Henry, Patrick. “Give Me Liberty or Give Me Death!” Speech

Henry, Patrick. “Give Me Liberty or Give Me Death!” Speech

Patrick Henry's Biblically Charged Speech



Patrick Henry utilizes advance oratory skills, and various literary devices to illustrate his "Give me Liberty or give me death!" speech to members of the Virginia legislature.   Henry possesses an impressive ability to speak to the hearts of men.   His fiery passion combined with biblical passages outline a common theme that implies God sanctions his cause.   Henry uses metaphors to invoke prevocational images to give his words life, and foreshadowing to allude what is to come if decisive actions are not taken.   Henry and many representatives in the Virginia legislative were slave owners. This encourages Henry to utilize slavery to instill fear and anger in these proud men because the mere thought of being considered a slave is unconscionable.
In the beginning of his speech, Henry very respectfully presents his argument to the president and the legislature at the second Virginia Convention.   His challenge is to present abundantly radical ideas without alienating his audience as Henry states, "...no man thinks more highly than I do of the patriotism."   Some regarded him as non-patriotic because of his far-reaching ideas with respect to the parliament, King George III, and his position on going to war with England.   Henry eloquently continues to address them by utilizing metaphors hoping to invoke logic and emotional responses.   This is evident as Henry states, "...different men often see the same subject in different lights."   Literally meaning men may not agree by which approach is the best to use, but never less all are patriots the same.   Henry uses light as a metaphor for enlightenment and truth, alluding to its biblical connotations and connecting to his audience's strong belief in God.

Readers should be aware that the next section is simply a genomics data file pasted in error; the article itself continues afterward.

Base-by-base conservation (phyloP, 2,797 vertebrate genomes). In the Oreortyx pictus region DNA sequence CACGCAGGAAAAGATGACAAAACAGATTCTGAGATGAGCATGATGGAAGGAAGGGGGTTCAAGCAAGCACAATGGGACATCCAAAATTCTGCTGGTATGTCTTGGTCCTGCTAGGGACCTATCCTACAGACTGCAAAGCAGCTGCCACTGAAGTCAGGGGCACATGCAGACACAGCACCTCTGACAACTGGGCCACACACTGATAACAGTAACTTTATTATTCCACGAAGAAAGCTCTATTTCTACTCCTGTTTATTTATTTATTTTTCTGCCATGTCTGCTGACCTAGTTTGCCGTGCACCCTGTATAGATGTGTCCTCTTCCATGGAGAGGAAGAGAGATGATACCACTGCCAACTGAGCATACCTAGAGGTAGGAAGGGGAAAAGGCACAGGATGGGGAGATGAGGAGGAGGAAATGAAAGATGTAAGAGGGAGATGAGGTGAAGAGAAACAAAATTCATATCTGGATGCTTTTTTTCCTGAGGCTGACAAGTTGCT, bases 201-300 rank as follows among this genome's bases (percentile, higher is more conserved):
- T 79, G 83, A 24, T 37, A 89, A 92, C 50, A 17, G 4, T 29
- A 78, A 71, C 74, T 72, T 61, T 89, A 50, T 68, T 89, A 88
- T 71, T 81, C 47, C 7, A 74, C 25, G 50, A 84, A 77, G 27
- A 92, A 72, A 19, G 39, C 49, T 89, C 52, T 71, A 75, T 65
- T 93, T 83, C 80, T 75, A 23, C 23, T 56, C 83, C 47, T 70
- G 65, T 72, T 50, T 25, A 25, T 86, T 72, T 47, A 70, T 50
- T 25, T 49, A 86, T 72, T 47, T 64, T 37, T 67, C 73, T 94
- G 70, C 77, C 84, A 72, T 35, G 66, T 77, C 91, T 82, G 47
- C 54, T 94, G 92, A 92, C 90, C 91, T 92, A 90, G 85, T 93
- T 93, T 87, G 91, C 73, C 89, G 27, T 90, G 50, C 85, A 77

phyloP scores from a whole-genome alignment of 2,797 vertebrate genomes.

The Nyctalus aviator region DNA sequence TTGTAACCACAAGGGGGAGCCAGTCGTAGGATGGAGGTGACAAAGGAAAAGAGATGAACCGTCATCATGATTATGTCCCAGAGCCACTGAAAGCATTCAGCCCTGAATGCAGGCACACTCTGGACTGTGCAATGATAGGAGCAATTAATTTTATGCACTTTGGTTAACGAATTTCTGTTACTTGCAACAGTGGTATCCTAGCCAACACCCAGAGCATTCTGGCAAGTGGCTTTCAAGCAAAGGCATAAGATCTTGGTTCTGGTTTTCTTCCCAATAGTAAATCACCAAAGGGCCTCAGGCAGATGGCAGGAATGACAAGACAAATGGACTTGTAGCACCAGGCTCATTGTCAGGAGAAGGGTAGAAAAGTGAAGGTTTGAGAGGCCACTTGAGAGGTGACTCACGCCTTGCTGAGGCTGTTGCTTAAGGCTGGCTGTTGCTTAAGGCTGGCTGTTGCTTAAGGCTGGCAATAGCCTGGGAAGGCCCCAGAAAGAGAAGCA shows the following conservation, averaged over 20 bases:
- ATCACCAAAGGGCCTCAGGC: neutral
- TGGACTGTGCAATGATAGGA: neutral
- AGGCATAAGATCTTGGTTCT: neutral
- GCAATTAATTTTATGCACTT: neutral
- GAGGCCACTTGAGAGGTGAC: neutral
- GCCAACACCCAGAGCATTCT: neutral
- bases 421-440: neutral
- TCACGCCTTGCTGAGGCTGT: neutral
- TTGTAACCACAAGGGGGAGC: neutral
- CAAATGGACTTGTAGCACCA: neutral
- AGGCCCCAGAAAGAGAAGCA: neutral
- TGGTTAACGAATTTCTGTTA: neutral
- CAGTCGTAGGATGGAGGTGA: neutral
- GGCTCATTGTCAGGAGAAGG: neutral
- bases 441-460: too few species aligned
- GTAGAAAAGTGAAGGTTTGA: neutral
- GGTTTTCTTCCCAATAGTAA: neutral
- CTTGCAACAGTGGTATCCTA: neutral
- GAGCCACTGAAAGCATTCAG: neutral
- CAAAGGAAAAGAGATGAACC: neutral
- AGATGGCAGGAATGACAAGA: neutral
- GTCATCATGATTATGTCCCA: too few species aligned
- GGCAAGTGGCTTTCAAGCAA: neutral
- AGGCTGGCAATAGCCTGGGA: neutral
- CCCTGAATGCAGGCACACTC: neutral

As Henry moves forward in his appeal stating, "this is no time for ceremony"   meaning time is of the essence, and this is not the time to be politically correct, but to present the facts as they are.   Henry attempts to create...

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